Cuban Spirit

Reverent. Real. Resilient. Resourceful. These are just a few of the words I would use to describe the people I met in Cuba. By our standards, life is hard there, but they make it work. They are warm and gracious hosts. They serve with gladness, and they nearly always smile, no matter what is going on in their lives.  

words + photographs DR. KATHY WINGO

Cubans who follow Jesus have a great reverence for God and His ways. They serve with sincerity and dedication. They pray about everything. They take nothing for granted when it comes to God’s provision for them; they pray continually. Once, the pastor asked if our team could present a seminar on prayer sometime, and we agreed it would be more beneficial for the Cuban believers to present this seminar to American churches due to the fact they seem to set the example when it comes to prayer. They realize God has a plan, despite the challenges they face.


Cubans do not complain much; they accept things the way they are. But, they are real about the struggles. One man told me after 40-some years of working, his monthly pension amounted to $11 (dollars, not pesos). A woman told me she was trained as an engineer, but she took care of children in her home because she could make more money doing that. A young man who was trained as a math teacher told me he had to quit teaching because he could make more money working in a restaurant. These are the realities of life in Cuba, and the people are transparent about how challenging it is to earn a living. 


Cubans deal with constant shortages. I talked with someone who needed a medical test. She said the test was continuously delayed because the scheduler couldn’t get the equipment and supplies and the doctor on the same day. There are often shortages of gasoline. People just have to stay home whenever they don’t have enough gas for their vehicles. Another young man with whom I visited needed medication for some of the pain he was experiencing. There was none to buy, not even common pain medication we have here. At the church, we presented a seminar, and we needed pencils for taking notes. In a city of 40,000, there was no place to buy standard, ordinary pencils. According to what I have been hearing since the last time I was there, food is also now very scarce. Cubans deal with all of these shortages in stride and find ways to deal with the terrible lack of resources.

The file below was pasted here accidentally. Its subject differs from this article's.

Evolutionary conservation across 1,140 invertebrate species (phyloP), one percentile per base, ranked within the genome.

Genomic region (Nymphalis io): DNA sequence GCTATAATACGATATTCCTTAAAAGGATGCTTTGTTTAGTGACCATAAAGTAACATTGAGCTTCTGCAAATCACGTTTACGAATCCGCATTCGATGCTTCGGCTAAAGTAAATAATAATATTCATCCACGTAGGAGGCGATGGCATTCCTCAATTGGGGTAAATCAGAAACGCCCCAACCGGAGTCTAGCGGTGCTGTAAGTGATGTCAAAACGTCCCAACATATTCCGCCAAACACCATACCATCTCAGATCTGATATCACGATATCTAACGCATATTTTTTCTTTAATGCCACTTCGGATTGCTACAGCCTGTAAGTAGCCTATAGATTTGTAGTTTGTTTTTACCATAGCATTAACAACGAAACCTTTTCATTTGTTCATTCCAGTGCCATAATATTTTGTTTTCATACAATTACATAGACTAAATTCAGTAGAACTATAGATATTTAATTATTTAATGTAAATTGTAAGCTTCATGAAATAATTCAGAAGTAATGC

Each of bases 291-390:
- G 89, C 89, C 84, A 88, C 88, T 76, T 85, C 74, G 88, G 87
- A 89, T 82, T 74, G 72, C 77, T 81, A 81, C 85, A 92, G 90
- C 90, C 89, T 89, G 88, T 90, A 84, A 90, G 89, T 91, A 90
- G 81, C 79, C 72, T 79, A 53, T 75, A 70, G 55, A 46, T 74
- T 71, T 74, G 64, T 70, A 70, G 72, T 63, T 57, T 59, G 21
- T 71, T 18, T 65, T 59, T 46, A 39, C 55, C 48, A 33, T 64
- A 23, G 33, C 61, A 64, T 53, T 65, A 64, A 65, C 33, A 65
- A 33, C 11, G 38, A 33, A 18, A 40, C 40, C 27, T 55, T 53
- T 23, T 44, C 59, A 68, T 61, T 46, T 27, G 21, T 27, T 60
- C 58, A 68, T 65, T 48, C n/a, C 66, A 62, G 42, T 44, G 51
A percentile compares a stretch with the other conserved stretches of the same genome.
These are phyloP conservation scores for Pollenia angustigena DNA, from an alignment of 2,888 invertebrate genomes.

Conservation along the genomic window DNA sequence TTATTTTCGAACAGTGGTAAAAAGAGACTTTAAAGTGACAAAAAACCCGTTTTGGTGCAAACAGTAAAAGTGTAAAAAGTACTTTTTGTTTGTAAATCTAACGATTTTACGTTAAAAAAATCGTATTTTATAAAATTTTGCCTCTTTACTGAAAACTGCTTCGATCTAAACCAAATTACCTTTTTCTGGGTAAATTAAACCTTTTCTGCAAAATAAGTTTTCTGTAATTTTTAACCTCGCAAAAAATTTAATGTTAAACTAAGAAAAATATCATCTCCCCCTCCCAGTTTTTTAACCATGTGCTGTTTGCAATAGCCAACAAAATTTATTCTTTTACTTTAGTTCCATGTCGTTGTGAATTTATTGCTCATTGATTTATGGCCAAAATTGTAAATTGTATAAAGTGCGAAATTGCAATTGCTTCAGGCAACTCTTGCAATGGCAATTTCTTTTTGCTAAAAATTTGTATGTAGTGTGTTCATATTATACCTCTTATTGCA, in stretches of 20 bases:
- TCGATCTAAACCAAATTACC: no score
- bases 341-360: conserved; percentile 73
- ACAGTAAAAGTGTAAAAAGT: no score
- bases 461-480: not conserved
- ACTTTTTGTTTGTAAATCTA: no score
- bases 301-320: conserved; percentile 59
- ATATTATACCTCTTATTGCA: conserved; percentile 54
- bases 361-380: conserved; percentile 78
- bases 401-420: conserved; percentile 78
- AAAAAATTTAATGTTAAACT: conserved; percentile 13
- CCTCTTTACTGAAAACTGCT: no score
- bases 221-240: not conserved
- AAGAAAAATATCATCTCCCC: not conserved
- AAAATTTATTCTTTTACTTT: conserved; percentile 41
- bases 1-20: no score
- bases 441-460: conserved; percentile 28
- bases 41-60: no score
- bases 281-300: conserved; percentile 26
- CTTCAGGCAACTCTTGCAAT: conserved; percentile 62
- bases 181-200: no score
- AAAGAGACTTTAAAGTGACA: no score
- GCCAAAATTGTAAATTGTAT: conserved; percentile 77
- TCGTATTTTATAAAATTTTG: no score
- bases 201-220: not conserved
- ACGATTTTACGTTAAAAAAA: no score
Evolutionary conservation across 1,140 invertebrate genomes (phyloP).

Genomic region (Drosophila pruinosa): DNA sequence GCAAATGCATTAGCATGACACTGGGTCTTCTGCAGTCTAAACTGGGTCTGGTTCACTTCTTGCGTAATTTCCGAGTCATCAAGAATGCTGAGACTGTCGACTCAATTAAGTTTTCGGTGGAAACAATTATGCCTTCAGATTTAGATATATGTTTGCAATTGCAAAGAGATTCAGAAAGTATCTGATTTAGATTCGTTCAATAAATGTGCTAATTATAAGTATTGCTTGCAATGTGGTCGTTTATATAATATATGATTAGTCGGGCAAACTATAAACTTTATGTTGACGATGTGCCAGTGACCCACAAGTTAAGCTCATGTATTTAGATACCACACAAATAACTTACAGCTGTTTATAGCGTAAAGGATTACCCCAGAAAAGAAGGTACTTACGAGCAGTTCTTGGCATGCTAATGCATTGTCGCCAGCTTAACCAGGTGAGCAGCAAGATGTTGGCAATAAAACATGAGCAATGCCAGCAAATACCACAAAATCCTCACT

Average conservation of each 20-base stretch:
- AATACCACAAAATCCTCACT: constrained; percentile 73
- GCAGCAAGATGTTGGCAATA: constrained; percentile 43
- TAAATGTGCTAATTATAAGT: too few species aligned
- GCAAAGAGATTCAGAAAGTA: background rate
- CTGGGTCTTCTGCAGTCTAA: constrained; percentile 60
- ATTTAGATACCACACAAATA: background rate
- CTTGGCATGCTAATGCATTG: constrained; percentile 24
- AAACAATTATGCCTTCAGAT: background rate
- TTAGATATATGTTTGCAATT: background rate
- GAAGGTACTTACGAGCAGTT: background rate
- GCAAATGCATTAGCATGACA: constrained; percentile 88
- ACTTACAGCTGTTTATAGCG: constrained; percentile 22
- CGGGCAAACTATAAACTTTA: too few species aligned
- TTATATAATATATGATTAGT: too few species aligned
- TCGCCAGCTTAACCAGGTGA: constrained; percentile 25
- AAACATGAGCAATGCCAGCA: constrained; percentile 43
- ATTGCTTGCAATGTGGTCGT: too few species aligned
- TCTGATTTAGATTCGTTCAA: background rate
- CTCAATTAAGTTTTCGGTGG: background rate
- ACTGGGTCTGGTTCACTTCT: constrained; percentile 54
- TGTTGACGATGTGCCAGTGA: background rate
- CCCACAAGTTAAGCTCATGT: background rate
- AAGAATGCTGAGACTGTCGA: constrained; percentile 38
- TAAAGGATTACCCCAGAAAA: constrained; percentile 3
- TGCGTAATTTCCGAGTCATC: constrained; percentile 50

Kathy Wingo with children she met in Cuba.


Cubans are some of the most resourceful people I have ever met. They save everything and nothing goes to waste. Many of their vehicles go back to the time of the Cuban Revolution, which happened in 1959. Prior to that, many American-made cars were imported, but when the revolution happened, all contact with the outside world stopped. This is why you see classic cars from the 40s and 50s there. Due to their resourcefulness, they continue to put new engines in these cars to keep them running. It is very common to see horse-drawn carts, some of which transport passengers. One of the most resourceful people I met was a woman who liked to crochet. When I visited her in her home, she showed me a lovely bedspread she had crocheted by hand. She had made the entire thing from pieces of string she had saved for months and months. This string had come on large sacks of feed and each time a new one was opened, the string became her crochet thread. 

I have learned much from the Cuban people and have the highest respect for them. They are tremendous folks with a very generous spirit, and I will always carry them in my heart. KW

Dr. Kathy Wingo has worked in the counseling field since 1985 and currently serves as a contract therapist with Focus on the Family, helping with the marriage intensives that are held at the Branson campus. She is married to Richard, and they have one adult son, Ben. Kathy has traveled with several short-term mission teams through the years to help with music, youth and women’s ministries and currently serves in her church’s music department. Kathy is a native of Springfield, Missouri.

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